​Reduction of Hordein Content in Beer by Applying Prolyl Endoprotease to the Malting Process

Joshua P. Taylor, University College Cork, Cork, Ireland; Fritz Jacob, Research Center Weihenstephan for Brewing and Food Quality, Technische Universität München, Freising-Weihenstephan, Germany; and Emanuele Zannini and Elke K. Arendt (1), University College Cork, Cork, Ireland. J. Am. Soc. Brew. Chem. 75(3):262-268, 2017.

(1) Corresponding author. Phone: +353 214902064. E-mail: e.arendt@ucc.ie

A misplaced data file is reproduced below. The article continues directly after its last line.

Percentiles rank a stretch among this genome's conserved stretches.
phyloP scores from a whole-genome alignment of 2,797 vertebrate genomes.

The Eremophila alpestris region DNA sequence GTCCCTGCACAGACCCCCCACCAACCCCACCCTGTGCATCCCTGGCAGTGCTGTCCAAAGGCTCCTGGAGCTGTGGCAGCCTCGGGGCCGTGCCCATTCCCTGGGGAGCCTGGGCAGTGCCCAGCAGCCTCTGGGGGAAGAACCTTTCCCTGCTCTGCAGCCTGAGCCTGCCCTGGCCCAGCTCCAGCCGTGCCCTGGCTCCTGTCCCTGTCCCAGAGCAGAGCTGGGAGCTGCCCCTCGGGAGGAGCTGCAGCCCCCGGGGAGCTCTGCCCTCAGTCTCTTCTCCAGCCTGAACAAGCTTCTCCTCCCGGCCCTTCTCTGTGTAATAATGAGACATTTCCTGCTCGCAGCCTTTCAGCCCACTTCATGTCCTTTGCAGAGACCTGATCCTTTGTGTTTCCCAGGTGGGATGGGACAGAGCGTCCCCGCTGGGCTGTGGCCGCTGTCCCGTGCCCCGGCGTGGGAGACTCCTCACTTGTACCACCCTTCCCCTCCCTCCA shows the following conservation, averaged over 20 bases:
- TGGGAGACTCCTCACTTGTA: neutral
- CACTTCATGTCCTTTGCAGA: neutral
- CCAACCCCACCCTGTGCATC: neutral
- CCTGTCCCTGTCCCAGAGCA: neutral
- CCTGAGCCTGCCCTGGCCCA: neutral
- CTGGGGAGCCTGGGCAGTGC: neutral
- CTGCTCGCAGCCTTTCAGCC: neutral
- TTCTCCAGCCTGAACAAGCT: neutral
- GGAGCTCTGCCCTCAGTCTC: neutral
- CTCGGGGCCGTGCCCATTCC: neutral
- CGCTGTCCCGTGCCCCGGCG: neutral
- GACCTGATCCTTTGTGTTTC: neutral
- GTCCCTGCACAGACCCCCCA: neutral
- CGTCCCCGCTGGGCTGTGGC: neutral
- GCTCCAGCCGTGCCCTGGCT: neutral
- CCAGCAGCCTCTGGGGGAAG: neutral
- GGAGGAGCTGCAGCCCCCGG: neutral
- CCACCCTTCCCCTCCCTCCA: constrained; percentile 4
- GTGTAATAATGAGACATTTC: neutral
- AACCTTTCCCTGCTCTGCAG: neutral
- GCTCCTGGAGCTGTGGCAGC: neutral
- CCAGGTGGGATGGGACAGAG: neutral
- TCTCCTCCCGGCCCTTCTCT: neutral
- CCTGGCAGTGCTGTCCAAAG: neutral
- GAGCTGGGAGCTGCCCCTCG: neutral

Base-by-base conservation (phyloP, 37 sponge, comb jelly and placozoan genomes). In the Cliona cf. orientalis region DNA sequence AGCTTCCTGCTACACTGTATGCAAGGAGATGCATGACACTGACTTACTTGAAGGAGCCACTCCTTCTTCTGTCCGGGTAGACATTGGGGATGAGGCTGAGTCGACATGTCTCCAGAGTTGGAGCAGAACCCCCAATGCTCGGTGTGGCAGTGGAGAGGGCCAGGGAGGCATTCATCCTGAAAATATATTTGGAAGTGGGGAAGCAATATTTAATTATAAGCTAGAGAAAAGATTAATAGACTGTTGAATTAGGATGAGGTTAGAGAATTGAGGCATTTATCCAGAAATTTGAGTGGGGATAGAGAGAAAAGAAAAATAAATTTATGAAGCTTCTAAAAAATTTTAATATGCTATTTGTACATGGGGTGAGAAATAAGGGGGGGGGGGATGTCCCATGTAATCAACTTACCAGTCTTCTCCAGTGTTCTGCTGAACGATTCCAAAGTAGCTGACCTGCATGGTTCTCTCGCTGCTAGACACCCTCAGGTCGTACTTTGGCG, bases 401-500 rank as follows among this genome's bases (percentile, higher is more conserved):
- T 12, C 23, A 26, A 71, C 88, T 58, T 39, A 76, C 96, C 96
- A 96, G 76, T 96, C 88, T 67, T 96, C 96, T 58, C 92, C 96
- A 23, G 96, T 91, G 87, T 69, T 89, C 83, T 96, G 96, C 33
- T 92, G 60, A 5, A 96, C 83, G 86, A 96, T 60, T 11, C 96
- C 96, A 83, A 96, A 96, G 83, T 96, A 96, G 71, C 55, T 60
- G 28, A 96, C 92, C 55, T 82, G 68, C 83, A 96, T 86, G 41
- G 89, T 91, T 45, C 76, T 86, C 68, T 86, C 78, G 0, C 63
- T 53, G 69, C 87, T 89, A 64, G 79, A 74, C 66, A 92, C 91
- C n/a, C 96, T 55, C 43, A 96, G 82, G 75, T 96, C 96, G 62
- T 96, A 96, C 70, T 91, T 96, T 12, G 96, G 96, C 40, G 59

​Barley malt contains hordein proteins, which gluten-sensitive consumers cannot tolerate. Beer produced from barley malt also contains hordeins. Aspergillus niger prolyl endoprotease (AN-PEP) is an enzyme that has been used effectively to reduce beer hordeins during fermentation. The objective of this study was to apply AN-PEP during the steeping and germination of barley and evaluate the impact on malt quality characteristics and the hordein content of model beers. Pilot-scale malting trials were performed, and the barley was germinated for either 3 or 5 days with and without AN-PEP. Model beers were produced from malts, and the levels of beer hordeins were tested using an R5 antibody-based competitive enzyme-linked immunosorbent assay. The malt friability, extract, viscosity, and several other quality parameters were measured following industry-standard MEBAK methods. Treatment of malt with AN-PEP for 5 days resulted in a 46% reduction in beer hordeins compared with beer produced from the 5 day control malt, and the quality of the AN-PEP treated malt was comparable to untreated malt. Applying enzymes to germinating grain is a novel way to influence the levels of hordeins in barley malt beers. Keywords: Low hordein beer, Gluten-free beer, AN-PEP, Enzyme treated malt, Prolyl endoprotease, Low-gluten beer